On July 21, 1969, American astronaut Neil Armstrong became the first person to walk on the Moon.
An extraordinary achievement of scientific willpower and innovation, sheer guts, and generation-defining geo-political intent, it took just over eight years and two months from President John F. Kennedy publicly committing to the idea, to a few footprints in the dust of a lonely world that makes home look like an oasis.
With speed again crucial, the same components and incentives are in place now, as researchers around the world race to find a vaccine that successfully combats COVID-19. The New York Times described it as “arguably the most important scientific undertaking in generations.”
Since its first cases in China in late 2019, more than 11 million COVID-19 cases have appeared worldwide, with more than 500,000 dead from the novel coronavirus.
In the United States, more than 2.8 million have been infected and more than 129,000 have died, making it the pandemic’s worst-hit nation. A standstill of international travel has frozen economies globally, with the hope of post-pandemic social and economic reform tied, in some measure, to the release of an effective vaccine.
“Most people don’t realize that successfully inventing and developing any new drug or vaccine is quantifiably among the hard things that human beings try to do,” George Yancopoulos, the co-founder, president, and chief scientific officer of Regeneron, told the Times.
After a flat-footed start that, by April, saw experts warn against an effective vaccine appearing within 18 months, hopes are now beginning to rise as a number of companies make headway.
Two days ago, the World Health Organization announced that, internationally, 18 potential vaccines are in the clinical evaluation phase. 129 others are in preclinical evaluation.
“Most people don’t realize that successfully inventing and developing any new drug or vaccine is quantifiably among the hard things that human beings try to do.”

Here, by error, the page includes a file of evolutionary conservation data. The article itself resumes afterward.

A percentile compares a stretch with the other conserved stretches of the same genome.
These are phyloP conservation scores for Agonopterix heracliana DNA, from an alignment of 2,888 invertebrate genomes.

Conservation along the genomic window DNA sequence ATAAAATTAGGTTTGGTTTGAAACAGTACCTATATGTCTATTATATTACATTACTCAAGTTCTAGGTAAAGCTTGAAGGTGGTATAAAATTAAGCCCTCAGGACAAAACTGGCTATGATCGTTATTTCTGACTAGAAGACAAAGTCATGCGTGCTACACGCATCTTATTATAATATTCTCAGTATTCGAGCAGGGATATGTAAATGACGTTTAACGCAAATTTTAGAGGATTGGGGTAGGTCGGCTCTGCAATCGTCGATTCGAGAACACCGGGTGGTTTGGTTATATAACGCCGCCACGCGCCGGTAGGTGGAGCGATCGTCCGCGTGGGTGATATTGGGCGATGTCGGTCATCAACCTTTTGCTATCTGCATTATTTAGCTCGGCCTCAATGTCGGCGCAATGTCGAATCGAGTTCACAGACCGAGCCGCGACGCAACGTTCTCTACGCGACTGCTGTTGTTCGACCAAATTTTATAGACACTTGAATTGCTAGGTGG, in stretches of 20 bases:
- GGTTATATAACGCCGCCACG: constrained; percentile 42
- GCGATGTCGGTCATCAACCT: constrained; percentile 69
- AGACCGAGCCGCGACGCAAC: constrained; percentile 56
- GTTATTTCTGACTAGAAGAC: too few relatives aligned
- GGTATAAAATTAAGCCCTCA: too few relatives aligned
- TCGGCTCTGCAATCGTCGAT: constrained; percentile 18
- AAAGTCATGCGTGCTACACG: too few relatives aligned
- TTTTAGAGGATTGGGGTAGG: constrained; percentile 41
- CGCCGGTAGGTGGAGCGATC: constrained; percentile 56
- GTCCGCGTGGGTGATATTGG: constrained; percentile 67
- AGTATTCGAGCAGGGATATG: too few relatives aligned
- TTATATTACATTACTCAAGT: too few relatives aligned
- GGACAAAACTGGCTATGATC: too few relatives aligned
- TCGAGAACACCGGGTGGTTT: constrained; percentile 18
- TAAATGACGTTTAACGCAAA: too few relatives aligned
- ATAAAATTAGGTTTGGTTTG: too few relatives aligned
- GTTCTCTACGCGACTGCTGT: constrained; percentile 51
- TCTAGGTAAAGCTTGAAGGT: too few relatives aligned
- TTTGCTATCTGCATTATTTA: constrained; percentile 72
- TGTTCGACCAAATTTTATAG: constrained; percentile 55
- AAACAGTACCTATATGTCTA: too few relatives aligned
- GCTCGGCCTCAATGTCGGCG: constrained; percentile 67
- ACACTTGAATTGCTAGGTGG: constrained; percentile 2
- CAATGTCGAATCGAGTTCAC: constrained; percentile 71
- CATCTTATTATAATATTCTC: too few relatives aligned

Vaccine trials require three rounds of testing, from phase one to three. The first two are small with hundreds of volunteers tested for vaccine safety and biological activity. Phase three needs tens of thousands of volunteers, ideally globally, to see if the vaccine is effective in all possible scenarios.
“Most vaccine phase three trials need to enroll tens of thousands of patients … you need lots of people to show a statistically significant difference,” Dr. Todd Ellerin, director of infectious diseases at South Shore Health in Massachusetts, told ABC News.
So far only one possible vaccine—developed by the University of Oxford (in the United Kingdom) and pharmaceutical company AstraZeneca—has officially started its phase three trial.
After promising phase two and three results, Sinovac Biotech’s CoronaVac has emerged as China’s leading potential vaccine finder. This month, it will be tested on 9000 people, in phase three trials, in Brazil.
Phase three trials have yet to begin in the United States, though, after delays, the first Moderna vaccine human trials are likely within the next month. 30,000 Americans will participate in the Moderna trials.
Moderna is one of five American efforts that have been spurred on by Operation Warp Speed, a near-$10 billion cross-agency project to find a vaccine for Americans. Johnson & Johnson has also received funding, as has AstraZeneca.
Despite the resources involved in Warp Speed, some scientists are worried that “tried and true vaccine technologies” are taking a backseat to newer approaches with less proven track records.